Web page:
Within the past week one of the top local news stories in our area has been the trial of a man who is charged with murdering his girlfriend by hacking her to death with a machete because “she disrespected me.”
How aware are you of the levels of domestic violence in this nation? It has become a weekly, if not almost daily, occurrence that the local or national nightly news will include at least one report of a murder as the result of domestic violence. Here in central Florida we have endured being told of a young man becoming so enraged that he took his girlfriend’s baby boy into his vehicle. While driving at a high rate of speed along an interstate highway, he threw the 2-year-old out the window to his death. Or, there was the report of a young husband and father who murdered his wife and 5 children because he was severely stressed. Every area has their story.
As an author and advocate, opportunities arise regularly for me to meet others who have been victimized by molestation or domestic violence, whether as a child or an adult. I get emails from California to Germany, from east Africa to Japan and many other locations around the globe. It is quite frustrating to know you are totally empathetic with the person contacting you, but time, distance or difference in societal mores hamper your efforts to encourage, help or support them.
How many more have to die because “Daddy got mad at Mommy and shot her,” or “Mommy was stressed, then started shaking my baby sister,” and nobody was there to step up to the plate to help protect them? We all have to realize that if everyone will not be responsible, then anyone could be the next statistic—and that could be your daughter, your mother, your neighbor or your coworker. We can’t continue to just turn our heads and look the other way. There are agencies available for help, locally, nationally and around the world.1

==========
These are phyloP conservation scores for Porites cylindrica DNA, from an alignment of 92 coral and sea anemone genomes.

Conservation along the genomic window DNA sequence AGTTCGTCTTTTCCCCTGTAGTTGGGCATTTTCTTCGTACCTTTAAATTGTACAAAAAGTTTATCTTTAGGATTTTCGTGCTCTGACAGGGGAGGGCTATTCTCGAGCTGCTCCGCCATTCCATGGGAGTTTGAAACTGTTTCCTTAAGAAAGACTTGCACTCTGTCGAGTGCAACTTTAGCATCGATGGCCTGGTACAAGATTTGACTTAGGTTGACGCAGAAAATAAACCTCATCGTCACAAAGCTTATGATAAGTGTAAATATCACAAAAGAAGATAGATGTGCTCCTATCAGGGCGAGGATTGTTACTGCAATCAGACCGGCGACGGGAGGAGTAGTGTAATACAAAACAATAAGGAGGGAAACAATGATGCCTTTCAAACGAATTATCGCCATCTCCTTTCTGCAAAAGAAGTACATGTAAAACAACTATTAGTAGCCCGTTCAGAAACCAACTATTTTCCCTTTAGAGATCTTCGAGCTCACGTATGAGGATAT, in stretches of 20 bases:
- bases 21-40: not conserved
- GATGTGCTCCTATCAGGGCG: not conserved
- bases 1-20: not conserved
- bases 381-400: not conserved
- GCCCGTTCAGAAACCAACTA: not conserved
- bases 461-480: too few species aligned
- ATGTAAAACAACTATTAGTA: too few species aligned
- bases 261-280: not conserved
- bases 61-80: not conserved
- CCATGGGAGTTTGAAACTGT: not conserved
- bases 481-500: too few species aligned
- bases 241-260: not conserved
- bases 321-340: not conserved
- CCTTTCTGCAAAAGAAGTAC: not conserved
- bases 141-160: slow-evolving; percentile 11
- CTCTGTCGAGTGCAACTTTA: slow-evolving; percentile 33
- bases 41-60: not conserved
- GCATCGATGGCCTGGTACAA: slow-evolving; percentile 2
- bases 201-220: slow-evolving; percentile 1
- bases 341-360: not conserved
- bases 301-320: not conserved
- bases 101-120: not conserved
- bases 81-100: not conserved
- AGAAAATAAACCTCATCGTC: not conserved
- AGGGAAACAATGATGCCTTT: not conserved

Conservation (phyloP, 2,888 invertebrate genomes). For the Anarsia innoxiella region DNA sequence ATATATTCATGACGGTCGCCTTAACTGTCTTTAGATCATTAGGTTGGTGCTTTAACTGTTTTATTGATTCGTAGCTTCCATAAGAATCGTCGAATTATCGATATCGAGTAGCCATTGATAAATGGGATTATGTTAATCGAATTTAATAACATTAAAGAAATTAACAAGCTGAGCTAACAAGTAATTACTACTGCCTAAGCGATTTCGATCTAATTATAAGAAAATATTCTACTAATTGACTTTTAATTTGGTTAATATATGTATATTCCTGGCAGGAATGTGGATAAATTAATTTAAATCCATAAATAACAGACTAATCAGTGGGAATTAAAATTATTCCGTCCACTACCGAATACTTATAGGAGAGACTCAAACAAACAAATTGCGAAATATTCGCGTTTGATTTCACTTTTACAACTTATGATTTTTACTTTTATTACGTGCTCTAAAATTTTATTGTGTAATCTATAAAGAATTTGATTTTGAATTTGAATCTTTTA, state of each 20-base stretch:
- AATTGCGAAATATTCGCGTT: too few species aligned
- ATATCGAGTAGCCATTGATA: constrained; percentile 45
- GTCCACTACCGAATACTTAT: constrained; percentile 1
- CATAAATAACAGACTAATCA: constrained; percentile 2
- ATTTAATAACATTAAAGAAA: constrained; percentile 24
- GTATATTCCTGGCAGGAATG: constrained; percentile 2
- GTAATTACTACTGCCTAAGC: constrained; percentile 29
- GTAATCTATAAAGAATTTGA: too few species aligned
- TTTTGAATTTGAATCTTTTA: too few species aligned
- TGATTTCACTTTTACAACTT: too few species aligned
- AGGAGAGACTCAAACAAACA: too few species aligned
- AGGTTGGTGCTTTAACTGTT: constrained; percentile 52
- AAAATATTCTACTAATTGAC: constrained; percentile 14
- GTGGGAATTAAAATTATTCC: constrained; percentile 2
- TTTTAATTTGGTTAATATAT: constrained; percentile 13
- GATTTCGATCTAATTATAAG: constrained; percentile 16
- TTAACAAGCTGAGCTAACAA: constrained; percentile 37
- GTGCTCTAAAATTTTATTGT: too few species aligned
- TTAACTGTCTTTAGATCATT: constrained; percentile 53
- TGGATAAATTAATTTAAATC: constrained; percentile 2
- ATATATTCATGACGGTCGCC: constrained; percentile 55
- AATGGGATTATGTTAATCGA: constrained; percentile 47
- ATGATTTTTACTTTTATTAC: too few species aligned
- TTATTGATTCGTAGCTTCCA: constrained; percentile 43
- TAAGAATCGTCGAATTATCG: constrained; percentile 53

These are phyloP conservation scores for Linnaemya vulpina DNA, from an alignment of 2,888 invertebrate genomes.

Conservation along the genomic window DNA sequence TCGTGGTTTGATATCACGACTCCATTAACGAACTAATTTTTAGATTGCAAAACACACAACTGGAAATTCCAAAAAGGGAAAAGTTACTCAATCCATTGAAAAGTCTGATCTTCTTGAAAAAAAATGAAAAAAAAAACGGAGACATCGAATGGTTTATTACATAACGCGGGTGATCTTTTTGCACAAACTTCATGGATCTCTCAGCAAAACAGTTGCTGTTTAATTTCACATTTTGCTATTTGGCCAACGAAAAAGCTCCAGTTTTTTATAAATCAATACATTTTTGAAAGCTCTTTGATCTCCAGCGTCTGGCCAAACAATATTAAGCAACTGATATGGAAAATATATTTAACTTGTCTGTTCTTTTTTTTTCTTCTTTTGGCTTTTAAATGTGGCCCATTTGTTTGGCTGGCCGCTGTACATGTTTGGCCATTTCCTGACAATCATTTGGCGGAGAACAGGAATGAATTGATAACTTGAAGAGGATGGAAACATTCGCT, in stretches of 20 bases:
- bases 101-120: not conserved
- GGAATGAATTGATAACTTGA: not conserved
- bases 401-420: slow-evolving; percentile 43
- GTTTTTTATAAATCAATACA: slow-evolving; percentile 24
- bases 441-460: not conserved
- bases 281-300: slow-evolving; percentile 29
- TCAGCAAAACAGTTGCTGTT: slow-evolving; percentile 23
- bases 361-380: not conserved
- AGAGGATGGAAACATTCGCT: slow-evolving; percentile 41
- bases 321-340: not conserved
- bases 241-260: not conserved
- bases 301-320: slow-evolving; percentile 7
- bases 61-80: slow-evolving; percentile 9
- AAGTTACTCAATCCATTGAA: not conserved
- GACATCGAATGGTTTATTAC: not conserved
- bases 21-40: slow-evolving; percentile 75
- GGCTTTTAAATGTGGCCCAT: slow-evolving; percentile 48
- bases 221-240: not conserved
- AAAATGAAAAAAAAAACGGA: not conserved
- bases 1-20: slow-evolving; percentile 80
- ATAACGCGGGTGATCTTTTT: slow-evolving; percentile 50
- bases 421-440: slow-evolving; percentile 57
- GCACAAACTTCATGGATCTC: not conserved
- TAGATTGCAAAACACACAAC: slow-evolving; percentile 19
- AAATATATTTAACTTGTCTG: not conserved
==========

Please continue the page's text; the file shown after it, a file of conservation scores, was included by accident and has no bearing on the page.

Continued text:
To those who are victims of domestic violence, you must know, you must realize there is an option to leave. You can get out. For so many years, and especially since the release of my book, the same question has been played over and over to me: “Why didn’t you just leave?” There are innumerable others out there who know exactly what I mean. You’d be financially devastated and could not bear to see your children on the streets, homeless. The other party threatens to take the children from you, proving you an unfit parent. You’ve had an emotional or mental breakdown in the past as the result of emotional and verbal abuse you had to endure, and when you sought counseling from a mental health worker or psychologist, that only gave the other party ammunition to assert you are a nut job and incapable of caring for your children. He said he’d kill you if you try to leave.
I promise you, there is a way out. There are networks that assist victims in just these situations. You can find numerous listings at my website on the Victim Support Page.
I’ve walked in those shoes. I know what you are going through. If I am ever in your area, please come visit me. My schedule appears on the calendar at my website. When I extend a hand to help, it’s the hand of a fellow traveler who has, through the grace of God, managed to find the path to peace, freedom and hope. Please, take my hand…
1 Located in the Tampa Bay area are: Family Justice Center Hillsborough County or The Spring or Peace River Center (Polk County).
National/international organizations are: Family Justice Center Alliance or National Coalition Against Domestic Violence or National Network to End Domestic Violence or RAINN.
- Glee’s Heather Morris Under Fire for Photo Shoot Glorifying Domestic Violence (PHOTOS, VIDEO) (blippitt.com)